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June 24

St Maria Guadalupe Garcia Zavala - June 24

Saint María Guadalupe García Zavala

Nun, Foundress

“Madre Lupita” 

(1878 – 1963)

Be poor with the poor.

Saint María Guadalupe García Zavala

Saint’s Life Story

Her Family

Anastasia Guadalupe García Zavala was born on April 27, 1878, in Zapopan, Jalisco, Mexico to Fortino García and Refugio Zavala de García. She was named Anastasia, but went by María, one of the names assigned to her at her christening.  María’s father owned a store selling religious merchandise located next to the Cathedral of Zapopan, now the Basilica of Our Lady of Zapopan. As a young girl, María would accompany her father to the family’s religious goods store and would always stop into the cathedral to pray to the Virgin there or to take contemplative walks on the cathedral’s grounds.  

Daily Catherdral Visits

María’s daily visits to one of the most visited Catholic shrines in Mexico exposed her to many aspects of humanity.  The extremely poor, the handicapped, or indigenous people newly arrived from the countryside were regular fixtures at the front steps of the building, begging for assistance and hoping for miracles.  María witnessed the extremes of generosity and poverty on a daily basis and what she experienced would influence her for the rest of her life. She became known for her devotion and deep faith, even at a young age.  Through her adolescence, María maintained her religious devotions and grew into a beautiful young woman.


At age 23, María was engaged to a handsome up-and-coming young businessman named Gustavo Arreola.  At a dance, right before she was to be married, she called off the engagement and told Gustavo that she had a different calling and wanted to pursue a life of religious devotion. 

New Order

María contacted her spiritual advisor, Father Cipriano Iñiguez and talked to him about her change of plans and told him of a strong urge she had for service within a religious order.   Father Iñiguez told María that for the longest time he wanted to establish an order to help in hospitals to tend to the sick and dying.  After months of planning together, on October 13, 1901, Father Iñiguez and María founded a new order officially named The Congregation of the Handmaids of Saint Margaret Mary and the Poor.  The patroness of the congregation, Saint Margaret Mary Alacoque, was a 17th Century French nun, who was part of the order of The Poor Ladies, Sisters of Saint Clare, known informally as The Poor Clares. From the patron saint of the order, María drew her example of living a simple and humble existence.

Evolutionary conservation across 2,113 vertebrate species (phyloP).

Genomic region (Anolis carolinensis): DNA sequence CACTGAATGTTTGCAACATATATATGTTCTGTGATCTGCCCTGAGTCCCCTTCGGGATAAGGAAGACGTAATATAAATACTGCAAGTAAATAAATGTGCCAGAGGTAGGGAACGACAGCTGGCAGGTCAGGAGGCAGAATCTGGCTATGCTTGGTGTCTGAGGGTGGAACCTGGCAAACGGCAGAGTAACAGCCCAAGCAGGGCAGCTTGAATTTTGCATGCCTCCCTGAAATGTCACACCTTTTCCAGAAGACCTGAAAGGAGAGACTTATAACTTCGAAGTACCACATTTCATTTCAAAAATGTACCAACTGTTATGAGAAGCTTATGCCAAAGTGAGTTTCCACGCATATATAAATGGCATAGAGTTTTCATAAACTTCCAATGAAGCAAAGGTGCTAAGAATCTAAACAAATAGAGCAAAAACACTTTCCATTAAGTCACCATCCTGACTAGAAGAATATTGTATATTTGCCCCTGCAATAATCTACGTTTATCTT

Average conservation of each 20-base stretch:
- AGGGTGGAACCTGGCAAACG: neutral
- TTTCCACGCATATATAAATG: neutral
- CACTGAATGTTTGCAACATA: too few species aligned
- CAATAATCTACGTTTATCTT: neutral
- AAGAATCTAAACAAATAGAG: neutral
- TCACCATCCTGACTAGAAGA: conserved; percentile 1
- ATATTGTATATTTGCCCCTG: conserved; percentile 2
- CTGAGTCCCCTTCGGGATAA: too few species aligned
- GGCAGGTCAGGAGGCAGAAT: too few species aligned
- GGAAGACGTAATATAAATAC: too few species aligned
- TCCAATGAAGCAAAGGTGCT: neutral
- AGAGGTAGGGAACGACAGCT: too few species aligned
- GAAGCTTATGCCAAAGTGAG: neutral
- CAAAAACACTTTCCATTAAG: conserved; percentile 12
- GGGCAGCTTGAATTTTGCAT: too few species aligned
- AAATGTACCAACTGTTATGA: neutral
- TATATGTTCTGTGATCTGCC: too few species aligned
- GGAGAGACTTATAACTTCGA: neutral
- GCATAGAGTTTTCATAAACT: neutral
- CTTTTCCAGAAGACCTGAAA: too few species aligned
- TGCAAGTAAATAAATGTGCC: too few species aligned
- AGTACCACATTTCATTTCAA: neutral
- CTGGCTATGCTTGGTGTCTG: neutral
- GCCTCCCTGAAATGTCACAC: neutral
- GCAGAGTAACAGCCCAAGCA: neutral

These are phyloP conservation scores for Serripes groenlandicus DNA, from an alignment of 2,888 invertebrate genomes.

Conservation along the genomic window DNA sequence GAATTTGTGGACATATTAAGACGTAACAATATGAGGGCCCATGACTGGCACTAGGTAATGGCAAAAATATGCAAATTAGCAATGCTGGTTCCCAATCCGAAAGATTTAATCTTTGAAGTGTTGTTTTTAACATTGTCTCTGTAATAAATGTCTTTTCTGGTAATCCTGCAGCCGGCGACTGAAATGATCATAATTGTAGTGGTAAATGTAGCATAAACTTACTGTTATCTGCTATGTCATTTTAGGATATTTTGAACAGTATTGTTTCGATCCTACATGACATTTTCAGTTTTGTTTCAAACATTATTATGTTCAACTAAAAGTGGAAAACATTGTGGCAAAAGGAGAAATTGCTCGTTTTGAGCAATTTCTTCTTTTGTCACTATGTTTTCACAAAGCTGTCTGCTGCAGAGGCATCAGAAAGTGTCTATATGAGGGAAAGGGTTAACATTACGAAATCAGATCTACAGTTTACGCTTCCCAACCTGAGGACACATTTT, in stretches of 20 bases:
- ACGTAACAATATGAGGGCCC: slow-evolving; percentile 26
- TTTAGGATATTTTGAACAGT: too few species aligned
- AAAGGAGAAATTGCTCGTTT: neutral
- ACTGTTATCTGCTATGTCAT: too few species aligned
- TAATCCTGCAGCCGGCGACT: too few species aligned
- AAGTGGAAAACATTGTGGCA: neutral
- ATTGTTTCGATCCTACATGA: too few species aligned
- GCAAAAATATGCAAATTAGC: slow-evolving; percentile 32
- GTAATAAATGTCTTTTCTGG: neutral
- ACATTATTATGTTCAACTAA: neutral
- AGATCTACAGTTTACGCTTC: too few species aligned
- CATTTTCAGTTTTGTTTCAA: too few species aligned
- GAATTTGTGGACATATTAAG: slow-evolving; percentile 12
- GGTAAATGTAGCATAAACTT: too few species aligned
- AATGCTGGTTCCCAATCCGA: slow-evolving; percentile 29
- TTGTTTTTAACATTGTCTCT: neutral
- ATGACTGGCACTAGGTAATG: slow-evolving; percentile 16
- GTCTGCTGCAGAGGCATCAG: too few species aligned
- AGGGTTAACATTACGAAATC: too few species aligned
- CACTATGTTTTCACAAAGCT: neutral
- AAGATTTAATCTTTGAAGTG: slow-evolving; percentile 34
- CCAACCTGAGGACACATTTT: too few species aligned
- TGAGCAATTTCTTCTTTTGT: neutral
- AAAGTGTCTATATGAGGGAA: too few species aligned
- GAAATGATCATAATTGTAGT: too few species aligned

“Be Poor With The Poor”

María joyfully embraced poverty and was often heard saying, “Be poor with the poor,” while ministering to the sick and needy.  In the early days of the new order, María worked as a nurse out of a small run-down building that served as their hospital.  She welcomed patients who had no money to pay for their care and tended to them both physically and spiritually. 

“Madre Lupita”

As news of her good works spread, more young women showed interest in joining the Handmaids.  Father Iñiguez soon made María the Superior General of the order. Thereafter, she became known as “Madre Lupita.”  True to her motto, “Be poor with the poor,” Madre Lupita and her sisters would often beg on the street to raise funds for their medical facilities.  The sisters would retire to the hospital when the basic needs of the facilities were met and didn’t ask of others any more than they needed.  As the Handmaids of Saint Mary Margaret and the Poor grew, they expanded their reach out of their hospital and into the community, They often worked in the local parishes to teach catechism classes or to assist with elderly or sick parishioners.